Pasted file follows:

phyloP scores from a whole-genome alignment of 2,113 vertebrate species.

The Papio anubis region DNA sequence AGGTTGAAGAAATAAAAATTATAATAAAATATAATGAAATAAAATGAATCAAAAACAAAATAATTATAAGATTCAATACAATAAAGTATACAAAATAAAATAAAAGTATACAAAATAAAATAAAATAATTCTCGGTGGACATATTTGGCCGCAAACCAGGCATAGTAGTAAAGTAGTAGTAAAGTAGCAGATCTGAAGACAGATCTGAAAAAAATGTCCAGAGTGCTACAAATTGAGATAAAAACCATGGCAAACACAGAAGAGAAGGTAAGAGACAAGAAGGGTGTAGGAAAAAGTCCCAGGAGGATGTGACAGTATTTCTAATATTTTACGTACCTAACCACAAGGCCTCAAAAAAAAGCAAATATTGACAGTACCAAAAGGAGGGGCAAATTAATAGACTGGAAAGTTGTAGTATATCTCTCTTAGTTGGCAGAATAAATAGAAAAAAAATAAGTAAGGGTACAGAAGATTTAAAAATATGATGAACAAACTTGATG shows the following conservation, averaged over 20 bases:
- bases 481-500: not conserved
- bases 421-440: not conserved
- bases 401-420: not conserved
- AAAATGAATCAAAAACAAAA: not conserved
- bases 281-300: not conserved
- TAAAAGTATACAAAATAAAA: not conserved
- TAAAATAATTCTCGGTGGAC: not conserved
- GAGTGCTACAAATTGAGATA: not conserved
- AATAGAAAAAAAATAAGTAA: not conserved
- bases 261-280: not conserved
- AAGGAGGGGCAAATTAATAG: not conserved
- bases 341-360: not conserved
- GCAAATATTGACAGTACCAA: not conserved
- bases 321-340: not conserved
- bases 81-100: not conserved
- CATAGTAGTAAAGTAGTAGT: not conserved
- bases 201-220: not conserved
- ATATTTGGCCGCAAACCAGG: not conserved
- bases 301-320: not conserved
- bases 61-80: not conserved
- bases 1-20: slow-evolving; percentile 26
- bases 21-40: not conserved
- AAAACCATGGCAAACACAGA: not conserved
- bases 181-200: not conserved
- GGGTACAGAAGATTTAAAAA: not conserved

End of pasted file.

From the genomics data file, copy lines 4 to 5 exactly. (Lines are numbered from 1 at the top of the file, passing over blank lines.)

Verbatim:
- bases 421-440: not conserved
- bases 401-420: not conserved